Colorado’s population is growing quickly, and with it is a growing need for above-ground water storage.
Colorado’s Water Plan has an objective of attaining 400,000 acre-feet of storage by 2050, but creating that storage is a challenge. To better understand the process, we spoke with Brian Werner, public information officer at Northern Colorado Water Conservancy District (Northern Water). Northern Water is the public agency created in 1937 to contract with the federal government to build the Colorado-Big Thompson Project. The C-BT Project provides supplemental water to more than 640,000 acres of irrigated farm and ranch land and about 925,000 people in Northeastern Colorado.
Q: How big is the need for water storage in Northern Colorado?
A: The Front Range is the fastest growing area in Colorado. The state’s population has reached 5.5 million and 1/3 of the growth is in our service area alone. We are of the opinion that additional storage is necessary. We want to put water in buckets during wet times to sustain us during the dry times.
Q: Northern Water (along with other participants) have two key water storage projects underway: Northern Integrated Supply Project (NISP) and the Windy Gap Firming Project. How far will these go toward meeting the state’s need?
A: Combined, these two projects will supply about 300,000 af of storage, which will certainly help fill that gap that the state identified.
Q: Tell me a bit about what the water storage process entails.
A: The permitting process works at glacial speed. There’s a need to look at impacts and meet regulatory requirements. However, it’s a very slow process, and each year the cost of the project goes up. To meet permitting requirements, agencies want to have a defensible decision. They require surveys and studies, which are conducted sequentially. During the course of the permitting process, regulations can change and supplemental studies may be required. We have to allow for public comment periods as well.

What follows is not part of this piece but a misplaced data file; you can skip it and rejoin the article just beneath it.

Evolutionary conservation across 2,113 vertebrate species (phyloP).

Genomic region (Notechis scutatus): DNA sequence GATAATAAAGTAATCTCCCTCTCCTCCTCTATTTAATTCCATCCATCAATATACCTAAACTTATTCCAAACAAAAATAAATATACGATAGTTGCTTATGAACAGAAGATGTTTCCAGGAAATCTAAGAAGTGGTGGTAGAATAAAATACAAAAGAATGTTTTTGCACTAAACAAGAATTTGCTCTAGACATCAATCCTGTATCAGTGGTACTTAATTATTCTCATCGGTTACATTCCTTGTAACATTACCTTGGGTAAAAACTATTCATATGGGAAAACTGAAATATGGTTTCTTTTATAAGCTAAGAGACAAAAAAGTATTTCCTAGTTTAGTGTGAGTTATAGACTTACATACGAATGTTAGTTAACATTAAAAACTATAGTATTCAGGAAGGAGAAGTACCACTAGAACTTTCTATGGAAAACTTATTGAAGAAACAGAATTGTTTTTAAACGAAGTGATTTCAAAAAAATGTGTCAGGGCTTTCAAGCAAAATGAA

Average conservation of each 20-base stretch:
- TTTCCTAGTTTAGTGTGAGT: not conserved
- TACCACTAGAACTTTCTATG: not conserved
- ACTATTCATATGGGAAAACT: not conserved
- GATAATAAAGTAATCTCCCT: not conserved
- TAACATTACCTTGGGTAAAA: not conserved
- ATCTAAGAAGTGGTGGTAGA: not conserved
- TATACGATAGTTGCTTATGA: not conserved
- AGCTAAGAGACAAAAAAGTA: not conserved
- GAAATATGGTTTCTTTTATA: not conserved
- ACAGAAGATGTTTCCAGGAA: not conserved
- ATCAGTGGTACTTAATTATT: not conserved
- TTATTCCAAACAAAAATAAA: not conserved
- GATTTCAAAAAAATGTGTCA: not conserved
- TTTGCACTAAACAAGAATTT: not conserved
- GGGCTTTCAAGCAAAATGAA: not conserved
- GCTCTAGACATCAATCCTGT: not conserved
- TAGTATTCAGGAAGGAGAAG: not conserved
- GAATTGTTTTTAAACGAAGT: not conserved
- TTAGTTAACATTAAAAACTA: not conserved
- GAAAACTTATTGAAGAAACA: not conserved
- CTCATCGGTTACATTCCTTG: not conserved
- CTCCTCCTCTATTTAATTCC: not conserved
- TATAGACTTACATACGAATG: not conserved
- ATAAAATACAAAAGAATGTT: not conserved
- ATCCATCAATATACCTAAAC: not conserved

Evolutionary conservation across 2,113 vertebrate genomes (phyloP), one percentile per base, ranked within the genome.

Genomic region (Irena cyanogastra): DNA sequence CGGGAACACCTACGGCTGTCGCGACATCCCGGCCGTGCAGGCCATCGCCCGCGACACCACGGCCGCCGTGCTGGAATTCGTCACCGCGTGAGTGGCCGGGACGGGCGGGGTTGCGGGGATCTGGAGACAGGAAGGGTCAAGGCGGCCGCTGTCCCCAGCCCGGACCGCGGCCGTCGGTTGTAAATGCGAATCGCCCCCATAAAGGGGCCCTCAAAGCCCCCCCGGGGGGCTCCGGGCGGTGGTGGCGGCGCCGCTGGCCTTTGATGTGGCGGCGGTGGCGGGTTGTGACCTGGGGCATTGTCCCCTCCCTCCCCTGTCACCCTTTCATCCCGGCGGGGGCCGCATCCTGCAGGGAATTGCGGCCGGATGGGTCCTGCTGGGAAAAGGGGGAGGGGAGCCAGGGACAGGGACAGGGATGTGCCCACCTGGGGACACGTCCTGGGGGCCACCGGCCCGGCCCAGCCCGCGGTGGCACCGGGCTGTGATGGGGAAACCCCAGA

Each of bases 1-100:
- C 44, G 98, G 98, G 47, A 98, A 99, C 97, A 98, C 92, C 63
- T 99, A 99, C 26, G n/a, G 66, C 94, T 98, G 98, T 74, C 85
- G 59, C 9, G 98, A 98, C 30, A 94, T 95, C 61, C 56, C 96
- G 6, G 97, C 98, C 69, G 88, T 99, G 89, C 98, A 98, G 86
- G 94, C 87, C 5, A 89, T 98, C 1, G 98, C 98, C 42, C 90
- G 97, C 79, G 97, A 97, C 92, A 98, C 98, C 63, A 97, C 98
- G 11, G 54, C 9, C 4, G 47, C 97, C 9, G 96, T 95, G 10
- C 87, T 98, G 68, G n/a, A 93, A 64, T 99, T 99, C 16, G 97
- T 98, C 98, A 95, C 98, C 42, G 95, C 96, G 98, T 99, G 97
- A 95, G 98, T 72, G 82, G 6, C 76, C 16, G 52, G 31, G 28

Q: How long can the permitting process take?
A: From conception to building, storage projects can take a decade or more. We’re in our 13th year for the Northern Integrated Supply Project (NISP) and 14th year for the Windy Gap Firming project. From a planning perspective, we’re always looking 20 to 30 years ahead.
Q: How could the process be improved?
A: We don’t want to gloss over environmental issues, but we can do it more efficiently. One way to make the process leaner is to conduct studies concurrently rather than sequentially. I also think we should get all the agencies involved at the table earlier in the process – state agencies, the EPA, Army Corps of Engineers, municipalities. If everyone is talking to one another early in the process, we could eliminate redundancies and surprises that slow the process down.
Looking ahead, Mr. Werner says senators are pushing to speed up the process and we could expect to see some efficiencies take hold so that Colorado’s water needs are met in a more timely fashion.
Images: © 2012 Northern Colorado Water Conservancy District. All rights reserved.